# Why are the units Radians? Related rates with an angle and $\frac{d\theta}{dt}$

Consider on of those rising balloon related rates Calc problems. Based on the actual problem, you'd label a triangle with a few sides and one of the angles as $\theta$. You set up some trig relationship, and then take the derivative. $$tan(\theta)=\frac{y}{100}$$ $$sec^2(\theta)\frac{d\theta}{dt}=\frac{1}{100}\frac{dy}{dt}$$

Right there, now that we have a $\frac{d\theta}{dt}$, there is an implied unit, since this refers to the rate of change of the angle SIZE. Is the unit degrees or radians? We never actually refer to a specific size, so it stays ambiguous.

Sub in some givens, and get something like $$\frac{d\theta}{dt}=7 \frac{rad}{min}$$

Yet, nowhere in the problem have I actually referred to the actual size of $\theta$. All we ever dealt with was the trig relationship of the sides. So, can't it be measured in either radians or degrees?

So, my question is why can't the solution just as be $$\frac{d\theta}{dt}=7 \frac{degrees}{min}??$$ Who ever stated it's measure was in radians? Is this other link related? Something to do with implied radians when you take the derivative?

This is in radians because $\frac{d\tan\theta}{d\theta}$ only equals $(\sec^2 \theta)\frac{d\theta}{dt}$ if $\theta$ is in radians. Otherwise it is equal to $(\sec^2 \theta)\frac{d\theta}{dt} * \frac{\pi}{180}$ by the chain rule (and essentially that factor is a conversion from degrees to radians). At the end of the day it comes down to our derivatives of trig functions being other trig functions times one when $\theta$ is in radians, which is given mainly from the derivitive rules for sine and cosine.
You are correct that when you write $\tan \theta = \frac y{100}$ there is nothing with a scale and you can measure the angle in degrees or radians. When you write $\frac {d\tan \theta}{d\theta}=\sec^2 \theta$ you are measuring the change in angle in some unit. Radians are the natural one and the one we prove this identity (as well as all the others) in. You could write $\frac {d\tan \theta^\circ}{d\theta^\circ}=\frac {\pi}{180}\sec^2 \theta^\circ$ if you want, where the $\frac \pi{180}$ comes from applying the chain rule.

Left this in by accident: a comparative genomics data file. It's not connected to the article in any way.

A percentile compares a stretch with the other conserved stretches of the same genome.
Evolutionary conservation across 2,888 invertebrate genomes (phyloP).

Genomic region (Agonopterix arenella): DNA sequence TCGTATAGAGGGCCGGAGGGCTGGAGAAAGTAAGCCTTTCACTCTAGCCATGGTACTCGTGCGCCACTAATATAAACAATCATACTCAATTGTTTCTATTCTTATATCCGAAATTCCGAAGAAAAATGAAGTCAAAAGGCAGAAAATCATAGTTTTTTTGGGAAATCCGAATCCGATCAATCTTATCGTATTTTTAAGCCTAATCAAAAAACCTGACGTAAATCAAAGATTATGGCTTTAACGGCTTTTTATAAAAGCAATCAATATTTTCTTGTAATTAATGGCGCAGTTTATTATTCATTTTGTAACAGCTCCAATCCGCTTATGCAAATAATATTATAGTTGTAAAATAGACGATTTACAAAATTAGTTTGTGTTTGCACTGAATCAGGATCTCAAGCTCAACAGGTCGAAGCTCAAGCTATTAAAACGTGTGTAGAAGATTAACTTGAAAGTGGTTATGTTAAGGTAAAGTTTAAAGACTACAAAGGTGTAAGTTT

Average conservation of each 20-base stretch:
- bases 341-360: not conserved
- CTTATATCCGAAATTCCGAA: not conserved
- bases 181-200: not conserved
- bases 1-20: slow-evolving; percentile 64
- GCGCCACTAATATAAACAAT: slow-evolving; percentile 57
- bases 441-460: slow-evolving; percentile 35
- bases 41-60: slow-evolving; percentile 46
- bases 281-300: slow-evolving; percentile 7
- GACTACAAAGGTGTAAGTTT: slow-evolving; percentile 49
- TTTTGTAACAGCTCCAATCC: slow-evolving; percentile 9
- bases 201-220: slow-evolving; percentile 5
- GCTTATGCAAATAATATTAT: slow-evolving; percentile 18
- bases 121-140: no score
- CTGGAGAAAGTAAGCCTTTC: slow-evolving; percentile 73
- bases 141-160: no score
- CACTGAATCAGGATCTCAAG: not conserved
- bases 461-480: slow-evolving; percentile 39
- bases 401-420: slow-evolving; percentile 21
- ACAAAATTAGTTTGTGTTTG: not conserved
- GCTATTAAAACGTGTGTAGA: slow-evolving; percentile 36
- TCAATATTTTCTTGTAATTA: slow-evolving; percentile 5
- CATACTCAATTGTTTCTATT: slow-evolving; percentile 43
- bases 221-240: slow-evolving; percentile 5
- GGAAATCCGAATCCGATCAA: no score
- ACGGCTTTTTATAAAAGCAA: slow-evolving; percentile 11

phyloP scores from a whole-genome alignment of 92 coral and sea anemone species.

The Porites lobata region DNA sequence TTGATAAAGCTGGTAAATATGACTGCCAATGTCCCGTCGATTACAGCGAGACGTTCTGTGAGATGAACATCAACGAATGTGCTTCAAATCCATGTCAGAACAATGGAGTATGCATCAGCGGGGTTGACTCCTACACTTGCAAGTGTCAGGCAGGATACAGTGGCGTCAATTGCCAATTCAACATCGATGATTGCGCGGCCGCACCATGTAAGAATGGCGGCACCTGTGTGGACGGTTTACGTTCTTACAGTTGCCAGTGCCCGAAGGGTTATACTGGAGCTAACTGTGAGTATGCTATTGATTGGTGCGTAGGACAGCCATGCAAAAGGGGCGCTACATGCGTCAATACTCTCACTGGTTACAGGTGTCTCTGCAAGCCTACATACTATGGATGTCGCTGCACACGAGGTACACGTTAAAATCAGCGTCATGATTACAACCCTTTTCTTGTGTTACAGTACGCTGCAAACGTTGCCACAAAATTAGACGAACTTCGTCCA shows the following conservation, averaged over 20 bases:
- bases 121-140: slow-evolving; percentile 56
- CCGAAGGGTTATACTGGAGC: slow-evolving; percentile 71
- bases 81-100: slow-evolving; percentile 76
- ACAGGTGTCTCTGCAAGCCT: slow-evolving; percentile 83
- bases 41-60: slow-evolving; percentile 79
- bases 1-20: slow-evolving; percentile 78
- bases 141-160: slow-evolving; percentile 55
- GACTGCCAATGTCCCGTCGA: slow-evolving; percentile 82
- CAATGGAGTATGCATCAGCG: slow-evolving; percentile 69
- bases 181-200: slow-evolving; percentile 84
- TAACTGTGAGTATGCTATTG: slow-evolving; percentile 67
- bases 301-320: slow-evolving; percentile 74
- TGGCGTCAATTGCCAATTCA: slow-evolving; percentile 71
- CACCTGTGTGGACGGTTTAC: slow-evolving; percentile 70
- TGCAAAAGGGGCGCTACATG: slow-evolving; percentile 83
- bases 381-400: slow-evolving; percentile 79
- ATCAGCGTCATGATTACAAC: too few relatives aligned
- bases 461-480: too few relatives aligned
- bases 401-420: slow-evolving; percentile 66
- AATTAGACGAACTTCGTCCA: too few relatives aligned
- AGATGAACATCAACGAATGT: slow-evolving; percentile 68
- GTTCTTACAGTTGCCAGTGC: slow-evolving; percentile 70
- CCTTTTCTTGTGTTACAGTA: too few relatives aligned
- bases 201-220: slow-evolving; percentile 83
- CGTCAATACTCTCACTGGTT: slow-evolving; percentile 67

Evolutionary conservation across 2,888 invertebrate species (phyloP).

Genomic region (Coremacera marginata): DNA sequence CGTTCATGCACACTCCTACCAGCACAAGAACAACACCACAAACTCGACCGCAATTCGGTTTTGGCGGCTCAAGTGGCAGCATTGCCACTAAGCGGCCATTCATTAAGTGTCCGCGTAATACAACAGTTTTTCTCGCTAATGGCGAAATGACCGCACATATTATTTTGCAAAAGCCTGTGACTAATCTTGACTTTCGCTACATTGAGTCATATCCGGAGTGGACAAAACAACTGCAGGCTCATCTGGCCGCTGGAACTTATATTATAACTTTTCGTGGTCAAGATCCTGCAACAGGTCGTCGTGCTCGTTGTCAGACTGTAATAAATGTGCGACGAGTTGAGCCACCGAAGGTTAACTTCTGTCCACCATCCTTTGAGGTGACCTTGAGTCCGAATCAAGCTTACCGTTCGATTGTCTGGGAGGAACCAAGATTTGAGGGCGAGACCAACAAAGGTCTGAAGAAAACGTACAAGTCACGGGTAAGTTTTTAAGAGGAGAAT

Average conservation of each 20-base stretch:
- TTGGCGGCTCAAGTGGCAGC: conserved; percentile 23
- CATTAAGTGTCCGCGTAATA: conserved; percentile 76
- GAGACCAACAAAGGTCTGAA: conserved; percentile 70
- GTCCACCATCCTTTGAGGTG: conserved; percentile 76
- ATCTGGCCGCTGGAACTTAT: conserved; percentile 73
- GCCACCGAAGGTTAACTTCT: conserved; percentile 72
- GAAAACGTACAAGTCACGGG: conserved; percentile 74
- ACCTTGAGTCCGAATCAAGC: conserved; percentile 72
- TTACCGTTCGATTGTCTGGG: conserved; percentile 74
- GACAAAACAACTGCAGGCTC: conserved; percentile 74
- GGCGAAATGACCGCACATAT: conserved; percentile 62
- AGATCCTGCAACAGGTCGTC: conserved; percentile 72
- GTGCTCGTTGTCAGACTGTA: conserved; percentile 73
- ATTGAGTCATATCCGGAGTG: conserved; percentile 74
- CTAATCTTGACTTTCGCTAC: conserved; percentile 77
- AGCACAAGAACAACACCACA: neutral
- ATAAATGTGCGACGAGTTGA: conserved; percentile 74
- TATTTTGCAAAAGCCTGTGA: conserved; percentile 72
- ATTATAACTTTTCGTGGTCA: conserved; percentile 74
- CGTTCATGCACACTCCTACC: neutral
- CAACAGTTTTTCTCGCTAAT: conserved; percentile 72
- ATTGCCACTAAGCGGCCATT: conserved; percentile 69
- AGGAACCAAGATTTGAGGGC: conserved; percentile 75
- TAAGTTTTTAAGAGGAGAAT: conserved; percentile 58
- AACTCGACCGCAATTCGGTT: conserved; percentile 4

• Can you explain how the chain rule would apply when doing the derivative of tan in degrees? Does units come up when you take the derivative of tan(x) using the limit definition of the derivative? I have seen it derived this way based on $tan(x) = \frac{sin(x)}{cos(x)}$ but there is no mention of units. wyzant.com/resources/lessons/math/calculus/derivative_proofs/… – JackOfAll Feb 27 '15 at 23:32
• With $x$ in radians, $d\tan x/dx = \sec^2 x$, which can be proven by basic trig sum and difference rules and the special limit that $\lim_{x\to0} \sin x / x = 1$ for $x$ in radians. However if $x^\circ$ is in degrees we really have $\tan (x^\circ) = \tan(\pi/180 * x)$, so $d\tan x ^\circ /dx = d\tan(\pi/180 * x)/dx = \pi/180 * \sec^2(x^\circ)$ (by the chain rule). – David Etler Feb 27 '15 at 23:39
• @JackOfAll, it comes from the fact that $\lim_{x\to 0}\frac{\sin x}{x}=1$ when and only when $x$ is in radians (which itself comes from squeeze theorem). When we set up $d\sin x/dx$ in radians we get $\cos x$ because of this property as well as trig sum-and-difference formulas. In degrees, this is not the case (the special $\sin x /x=1$ limit doesn't hold) so our derivatives are a bit more complicated. In fact, $\lim_{x\to 0}\sin x^{\circ}/x = \pi/180$. Because of this, our trig derivatives are only other trig functions multiplied by $\pm1$ when $x$ is in radians. – David Etler Mar 6 '15 at 16:26